Vaping, e-cigs: The danger is real

  • Published
  • By Roger Nelson
  • 55th Aerospace Medicine Squadron

Make no mistake, the national news you have seen or heard lately about the outbreak of lung injury and death is real.

As of Oct. 29, 2019, over 1,800 lung injury cases and 37 deaths have been reported to the Centers for Disease Control and Prevention and the only commonality among all cases is the patient’s use of e-cigarette or vaping products.

It is an outbreak that is getting bigger and bigger by the day and it has medical providers at Offutt’s Ehrling Bergquist Clinic worried.

“We need to aggressively educate our population and stop the usage before it starts to impact our mission or worse someone loses their life,” said Col. Julie Ostrand, 55th Medical Group commander.

In just the last two years we’ve seen e-cigarette use at Offutt nearly double from 5% of our Airmen to 9%. That’s approximately 500 of our Airmen putting their health, life and mission readiness at stake. Just as there is no safe amount of tobacco use known, there is no known safe amount of vaping, which is of immediate concern.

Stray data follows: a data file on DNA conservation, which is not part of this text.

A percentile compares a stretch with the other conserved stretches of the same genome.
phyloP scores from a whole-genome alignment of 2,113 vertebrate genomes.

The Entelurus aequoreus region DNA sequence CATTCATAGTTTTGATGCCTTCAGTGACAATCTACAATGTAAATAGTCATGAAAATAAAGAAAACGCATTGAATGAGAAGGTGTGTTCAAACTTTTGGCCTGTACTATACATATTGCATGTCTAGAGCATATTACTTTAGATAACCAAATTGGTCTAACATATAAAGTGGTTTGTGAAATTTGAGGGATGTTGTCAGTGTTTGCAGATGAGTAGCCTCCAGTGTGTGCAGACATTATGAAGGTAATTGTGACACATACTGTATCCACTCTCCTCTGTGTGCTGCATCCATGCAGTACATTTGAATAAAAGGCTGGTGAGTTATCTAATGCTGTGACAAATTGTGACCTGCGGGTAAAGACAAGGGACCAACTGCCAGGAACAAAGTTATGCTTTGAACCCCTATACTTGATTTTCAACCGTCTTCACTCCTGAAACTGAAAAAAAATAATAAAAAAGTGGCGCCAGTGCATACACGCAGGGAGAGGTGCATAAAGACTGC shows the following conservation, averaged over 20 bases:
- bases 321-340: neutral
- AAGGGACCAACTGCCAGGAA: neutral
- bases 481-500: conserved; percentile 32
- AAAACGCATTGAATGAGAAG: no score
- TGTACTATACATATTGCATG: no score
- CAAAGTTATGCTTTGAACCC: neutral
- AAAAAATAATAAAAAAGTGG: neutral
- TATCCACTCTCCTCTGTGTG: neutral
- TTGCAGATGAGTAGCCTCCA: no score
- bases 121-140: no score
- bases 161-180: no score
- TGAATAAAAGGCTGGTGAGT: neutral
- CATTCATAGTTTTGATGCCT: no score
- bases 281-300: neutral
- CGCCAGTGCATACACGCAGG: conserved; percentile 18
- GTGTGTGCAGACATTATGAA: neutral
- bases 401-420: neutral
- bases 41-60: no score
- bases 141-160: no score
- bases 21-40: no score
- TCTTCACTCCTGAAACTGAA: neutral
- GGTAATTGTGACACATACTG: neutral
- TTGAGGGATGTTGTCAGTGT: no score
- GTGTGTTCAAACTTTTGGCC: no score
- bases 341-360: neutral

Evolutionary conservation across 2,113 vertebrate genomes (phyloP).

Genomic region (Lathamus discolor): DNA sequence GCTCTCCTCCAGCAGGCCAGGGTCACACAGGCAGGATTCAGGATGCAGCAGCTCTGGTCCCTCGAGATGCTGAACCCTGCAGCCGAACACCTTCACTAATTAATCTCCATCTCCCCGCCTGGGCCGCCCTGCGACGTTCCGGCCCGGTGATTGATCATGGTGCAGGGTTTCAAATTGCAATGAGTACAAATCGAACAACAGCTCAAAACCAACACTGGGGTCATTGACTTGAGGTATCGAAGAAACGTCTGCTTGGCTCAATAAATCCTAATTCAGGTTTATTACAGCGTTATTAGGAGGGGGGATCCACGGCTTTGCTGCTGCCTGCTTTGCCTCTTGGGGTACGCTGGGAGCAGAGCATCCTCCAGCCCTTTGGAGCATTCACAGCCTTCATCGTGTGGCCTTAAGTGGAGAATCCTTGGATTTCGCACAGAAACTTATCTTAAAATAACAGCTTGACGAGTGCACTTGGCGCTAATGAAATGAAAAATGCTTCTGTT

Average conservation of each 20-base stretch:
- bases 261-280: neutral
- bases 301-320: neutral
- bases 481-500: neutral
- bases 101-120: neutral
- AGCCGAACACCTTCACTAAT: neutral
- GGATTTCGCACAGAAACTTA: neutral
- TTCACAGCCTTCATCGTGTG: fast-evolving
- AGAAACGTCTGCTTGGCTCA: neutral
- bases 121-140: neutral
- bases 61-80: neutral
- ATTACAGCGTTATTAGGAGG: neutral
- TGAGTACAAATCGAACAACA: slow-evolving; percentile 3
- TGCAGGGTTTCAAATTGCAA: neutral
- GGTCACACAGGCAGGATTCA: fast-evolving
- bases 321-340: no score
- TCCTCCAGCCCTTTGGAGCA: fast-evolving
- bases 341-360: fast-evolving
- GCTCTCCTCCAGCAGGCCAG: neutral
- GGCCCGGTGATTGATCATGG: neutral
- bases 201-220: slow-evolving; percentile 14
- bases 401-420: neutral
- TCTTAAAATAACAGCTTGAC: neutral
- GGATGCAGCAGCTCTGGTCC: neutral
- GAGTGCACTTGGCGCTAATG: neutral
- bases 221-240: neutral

According to the CDC, some patients reported that their symptoms developed over just a few days, while others reported that their symptoms developed over several weeks. 

The CDC strongly encourages people who have recently used e-cigarettes or vaping products with any of the following symptoms to see their healthcare provider immediately: Cough, shortness of breath, chest pain, nausea, vomiting, abdominal pain, diarrhea, fatigue, fever or weight loss.

One more measure being put into place is a briefing intended for units entitled “Empowerment, Not Judgement!” 

The brief addresses big tobacco’s lies and the truth behind how nicotine use affects mission performance, our daily lives and the lives of our children. It’s of benefit for all of us to know the truth.

The 55th Medical Group stands ready to assist all e-cigarette, vaping or tobacco users with nicotine replacement therapy including nicotine patch, gum, lozenge or prescription therapy.

For more information or to schedule an appointment with a behavioral health consultant or primary care manager, call 402-232-2273. To schedule a unit briefing call 402-294-5977.

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